—of that spontaneous love for every living thing, for man, and beast, and tree, which restores the golden age.
Death in the house.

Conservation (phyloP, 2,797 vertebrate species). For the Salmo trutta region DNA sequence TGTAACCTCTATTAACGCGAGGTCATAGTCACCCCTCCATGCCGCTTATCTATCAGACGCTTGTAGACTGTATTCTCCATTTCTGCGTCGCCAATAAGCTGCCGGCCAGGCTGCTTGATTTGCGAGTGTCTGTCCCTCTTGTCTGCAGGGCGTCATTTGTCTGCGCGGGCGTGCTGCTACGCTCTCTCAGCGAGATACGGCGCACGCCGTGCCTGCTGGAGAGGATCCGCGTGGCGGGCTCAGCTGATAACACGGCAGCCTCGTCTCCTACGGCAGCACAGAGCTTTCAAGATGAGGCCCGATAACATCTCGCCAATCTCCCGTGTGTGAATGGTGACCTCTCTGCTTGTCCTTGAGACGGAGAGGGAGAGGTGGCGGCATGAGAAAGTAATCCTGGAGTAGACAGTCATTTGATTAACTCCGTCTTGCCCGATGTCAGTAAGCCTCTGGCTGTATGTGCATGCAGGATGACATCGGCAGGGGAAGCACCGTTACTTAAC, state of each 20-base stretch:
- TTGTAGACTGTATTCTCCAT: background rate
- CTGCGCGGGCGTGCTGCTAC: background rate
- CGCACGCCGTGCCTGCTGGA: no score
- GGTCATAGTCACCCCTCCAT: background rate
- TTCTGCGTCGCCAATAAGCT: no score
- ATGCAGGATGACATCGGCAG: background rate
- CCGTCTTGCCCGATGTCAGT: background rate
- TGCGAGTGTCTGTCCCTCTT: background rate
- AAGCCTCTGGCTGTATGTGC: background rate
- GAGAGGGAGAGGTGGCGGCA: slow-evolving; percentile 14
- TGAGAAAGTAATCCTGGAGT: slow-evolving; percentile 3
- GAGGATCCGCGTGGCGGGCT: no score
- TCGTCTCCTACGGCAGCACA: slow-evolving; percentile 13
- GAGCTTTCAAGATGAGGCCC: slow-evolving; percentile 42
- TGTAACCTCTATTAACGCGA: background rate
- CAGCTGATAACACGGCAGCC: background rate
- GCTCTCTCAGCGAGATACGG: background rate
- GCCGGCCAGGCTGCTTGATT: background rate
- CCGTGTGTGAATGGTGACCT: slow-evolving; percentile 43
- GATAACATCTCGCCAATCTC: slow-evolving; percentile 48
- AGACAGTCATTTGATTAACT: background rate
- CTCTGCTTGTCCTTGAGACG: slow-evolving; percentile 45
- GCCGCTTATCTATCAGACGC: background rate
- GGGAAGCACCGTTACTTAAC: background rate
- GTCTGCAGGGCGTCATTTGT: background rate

My earliest recollection is of a death,—the death of a sister, two years younger than myself. Probably there is a sense of childish endearments, such as belong to this tie, mingled with that of loss, of wonder, and mystery; but these last are prominent in memory. I remember coming home and meeting our nursery-maid, her face streaming with tears. That strange sight of tears made an indelible impression. I realize how little I was of stature, in that I looked up to this weeping face;—and it has often seemed since, that—full-grown for the life of this earth, I have looked up just so, at times of threatening, of doubt, and distress, and that just so has some being of the next higher order of existences looked down, aware of a law unknown to me, and tenderly commiserating the pain I must endure in emerging from my ignorance. She took me by the hand and led me into a still and dark chamber,—then drew aside the curtain and showed me my sister. I see yet that beauty of death! The highest achievements of sculpture are only the reminder of its severe sweetness. Then I remember the house all still and dark,— the people in their black clothes and dreary faces,—the scent of the newly-made coffin,— my being set up in a chair and detained by a gentle hand to hear the clergyman,— the carriages slowly going, the procession slowly doling out their steps to the grave. But I have no remembrance of what I have since been told I did,—insisting, with loud cries, that they should